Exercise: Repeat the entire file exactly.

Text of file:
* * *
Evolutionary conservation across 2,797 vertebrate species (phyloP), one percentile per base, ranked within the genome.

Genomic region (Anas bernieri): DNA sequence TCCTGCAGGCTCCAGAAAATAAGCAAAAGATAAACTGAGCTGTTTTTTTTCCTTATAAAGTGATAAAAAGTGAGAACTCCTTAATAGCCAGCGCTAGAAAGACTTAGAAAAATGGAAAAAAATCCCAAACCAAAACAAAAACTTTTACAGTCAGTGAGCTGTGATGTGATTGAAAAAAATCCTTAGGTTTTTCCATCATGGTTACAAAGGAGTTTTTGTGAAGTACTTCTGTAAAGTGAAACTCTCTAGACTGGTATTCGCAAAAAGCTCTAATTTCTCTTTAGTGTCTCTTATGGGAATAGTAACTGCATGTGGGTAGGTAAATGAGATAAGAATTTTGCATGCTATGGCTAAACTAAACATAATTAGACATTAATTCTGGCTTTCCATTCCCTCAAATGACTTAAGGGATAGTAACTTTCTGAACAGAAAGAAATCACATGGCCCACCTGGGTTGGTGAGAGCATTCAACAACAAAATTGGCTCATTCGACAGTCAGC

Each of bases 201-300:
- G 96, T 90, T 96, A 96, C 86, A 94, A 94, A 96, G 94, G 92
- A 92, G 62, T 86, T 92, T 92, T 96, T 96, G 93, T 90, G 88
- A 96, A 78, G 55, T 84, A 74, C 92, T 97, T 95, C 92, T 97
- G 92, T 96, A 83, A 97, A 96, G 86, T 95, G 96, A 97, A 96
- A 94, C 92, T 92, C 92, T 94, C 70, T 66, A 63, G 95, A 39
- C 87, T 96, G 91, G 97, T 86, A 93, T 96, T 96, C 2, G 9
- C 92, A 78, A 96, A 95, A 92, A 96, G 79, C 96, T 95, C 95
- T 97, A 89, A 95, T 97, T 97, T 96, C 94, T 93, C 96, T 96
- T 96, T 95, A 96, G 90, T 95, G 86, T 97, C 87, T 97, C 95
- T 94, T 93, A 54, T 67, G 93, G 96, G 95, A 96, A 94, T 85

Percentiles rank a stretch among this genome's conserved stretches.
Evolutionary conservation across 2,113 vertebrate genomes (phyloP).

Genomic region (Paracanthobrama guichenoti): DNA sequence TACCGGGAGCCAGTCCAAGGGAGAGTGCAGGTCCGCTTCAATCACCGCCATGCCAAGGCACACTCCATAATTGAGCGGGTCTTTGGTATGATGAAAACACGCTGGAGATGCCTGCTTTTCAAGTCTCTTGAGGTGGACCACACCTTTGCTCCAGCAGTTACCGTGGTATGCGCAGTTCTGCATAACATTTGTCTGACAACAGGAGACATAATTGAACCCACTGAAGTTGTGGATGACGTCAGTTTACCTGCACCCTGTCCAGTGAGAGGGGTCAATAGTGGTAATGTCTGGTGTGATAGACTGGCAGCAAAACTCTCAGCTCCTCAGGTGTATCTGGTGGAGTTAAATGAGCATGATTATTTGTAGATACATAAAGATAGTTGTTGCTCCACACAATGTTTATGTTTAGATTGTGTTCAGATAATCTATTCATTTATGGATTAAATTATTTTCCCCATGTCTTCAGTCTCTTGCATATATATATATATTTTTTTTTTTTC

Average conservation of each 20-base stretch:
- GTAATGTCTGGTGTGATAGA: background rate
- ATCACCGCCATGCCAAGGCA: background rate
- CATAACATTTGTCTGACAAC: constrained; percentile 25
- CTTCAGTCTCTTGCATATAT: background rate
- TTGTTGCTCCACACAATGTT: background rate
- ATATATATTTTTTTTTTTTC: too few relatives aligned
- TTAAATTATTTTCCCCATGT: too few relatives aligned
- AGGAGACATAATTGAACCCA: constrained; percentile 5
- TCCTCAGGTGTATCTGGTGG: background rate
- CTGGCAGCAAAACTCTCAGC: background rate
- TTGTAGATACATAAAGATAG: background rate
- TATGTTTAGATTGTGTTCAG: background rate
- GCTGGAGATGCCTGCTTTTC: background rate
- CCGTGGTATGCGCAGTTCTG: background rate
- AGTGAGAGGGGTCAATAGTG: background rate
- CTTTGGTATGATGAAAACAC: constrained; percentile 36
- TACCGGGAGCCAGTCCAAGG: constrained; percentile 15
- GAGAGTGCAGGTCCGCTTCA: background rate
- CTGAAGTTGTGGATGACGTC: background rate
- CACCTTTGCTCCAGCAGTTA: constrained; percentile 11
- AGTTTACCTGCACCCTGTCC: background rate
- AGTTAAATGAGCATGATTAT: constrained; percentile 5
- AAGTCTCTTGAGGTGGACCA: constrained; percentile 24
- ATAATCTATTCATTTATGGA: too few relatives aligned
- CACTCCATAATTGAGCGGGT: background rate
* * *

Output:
Evolutionary conservation across 2,797 vertebrate species (phyloP), one percentile per base, ranked within the genome.

Genomic region (Anas bernieri): DNA sequence TCCTGCAGGCTCCAGAAAATAAGCAAAAGATAAACTGAGCTGTTTTTTTTCCTTATAAAGTGATAAAAAGTGAGAACTCCTTAATAGCCAGCGCTAGAAAGACTTAGAAAAATGGAAAAAAATCCCAAACCAAAACAAAAACTTTTACAGTCAGTGAGCTGTGATGTGATTGAAAAAAATCCTTAGGTTTTTCCATCATGGTTACAAAGGAGTTTTTGTGAAGTACTTCTGTAAAGTGAAACTCTCTAGACTGGTATTCGCAAAAAGCTCTAATTTCTCTTTAGTGTCTCTTATGGGAATAGTAACTGCATGTGGGTAGGTAAATGAGATAAGAATTTTGCATGCTATGGCTAAACTAAACATAATTAGACATTAATTCTGGCTTTCCATTCCCTCAAATGACTTAAGGGATAGTAACTTTCTGAACAGAAAGAAATCACATGGCCCACCTGGGTTGGTGAGAGCATTCAACAACAAAATTGGCTCATTCGACAGTCAGC

Each of bases 201-300:
- G 96, T 90, T 96, A 96, C 86, A 94, A 94, A 96, G 94, G 92
- A 92, G 62, T 86, T 92, T 92, T 96, T 96, G 93, T 90, G 88
- A 96, A 78, G 55, T 84, A 74, C 92, T 97, T 95, C 92, T 97
- G 92, T 96, A 83, A 97, A 96, G 86, T 95, G 96, A 97, A 96
- A 94, C 92, T 92, C 92, T 94, C 70, T 66, A 63, G 95, A 39
- C 87, T 96, G 91, G 97, T 86, A 93, T 96, T 96, C 2, G 9
- C 92, A 78, A 96, A 95, A 92, A 96, G 79, C 96, T 95, C 95
- T 97, A 89, A 95, T 97, T 97, T 96, C 94, T 93, C 96, T 96
- T 96, T 95, A 96, G 90, T 95, G 86, T 97, C 87, T 97, C 95
- T 94, T 93, A 54, T 67, G 93, G 96, G 95, A 96, A 94, T 85

Percentiles rank a stretch among this genome's conserved stretches.
Evolutionary conservation across 2,113 vertebrate genomes (phyloP).

Genomic region (Paracanthobrama guichenoti): DNA sequence TACCGGGAGCCAGTCCAAGGGAGAGTGCAGGTCCGCTTCAATCACCGCCATGCCAAGGCACACTCCATAATTGAGCGGGTCTTTGGTATGATGAAAACACGCTGGAGATGCCTGCTTTTCAAGTCTCTTGAGGTGGACCACACCTTTGCTCCAGCAGTTACCGTGGTATGCGCAGTTCTGCATAACATTTGTCTGACAACAGGAGACATAATTGAACCCACTGAAGTTGTGGATGACGTCAGTTTACCTGCACCCTGTCCAGTGAGAGGGGTCAATAGTGGTAATGTCTGGTGTGATAGACTGGCAGCAAAACTCTCAGCTCCTCAGGTGTATCTGGTGGAGTTAAATGAGCATGATTATTTGTAGATACATAAAGATAGTTGTTGCTCCACACAATGTTTATGTTTAGATTGTGTTCAGATAATCTATTCATTTATGGATTAAATTATTTTCCCCATGTCTTCAGTCTCTTGCATATATATATATATTTTTTTTTTTTC

Average conservation of each 20-base stretch:
- GTAATGTCTGGTGTGATAGA: background rate
- ATCACCGCCATGCCAAGGCA: background rate
- CATAACATTTGTCTGACAAC: constrained; percentile 25
- CTTCAGTCTCTTGCATATAT: background rate
- TTGTTGCTCCACACAATGTT: background rate
- ATATATATTTTTTTTTTTTC: too few relatives aligned
- TTAAATTATTTTCCCCATGT: too few relatives aligned
- AGGAGACATAATTGAACCCA: constrained; percentile 5
- TCCTCAGGTGTATCTGGTGG: background rate
- CTGGCAGCAAAACTCTCAGC: background rate
- TTGTAGATACATAAAGATAG: background rate
- TATGTTTAGATTGTGTTCAG: background rate
- GCTGGAGATGCCTGCTTTTC: background rate
- CCGTGGTATGCGCAGTTCTG: background rate
- AGTGAGAGGGGTCAATAGTG: background rate
- CTTTGGTATGATGAAAACAC: constrained; percentile 36
- TACCGGGAGCCAGTCCAAGG: constrained; percentile 15
- GAGAGTGCAGGTCCGCTTCA: background rate
- CTGAAGTTGTGGATGACGTC: background rate
- CACCTTTGCTCCAGCAGTTA: constrained; percentile 11
- AGTTTACCTGCACCCTGTCC: background rate
- AGTTAAATGAGCATGATTAT: constrained; percentile 5
- AAGTCTCTTGAGGTGGACCA: constrained; percentile 24
- ATAATCTATTCATTTATGGA: too few relatives aligned
- CACTCCATAATTGAGCGGGT: background rate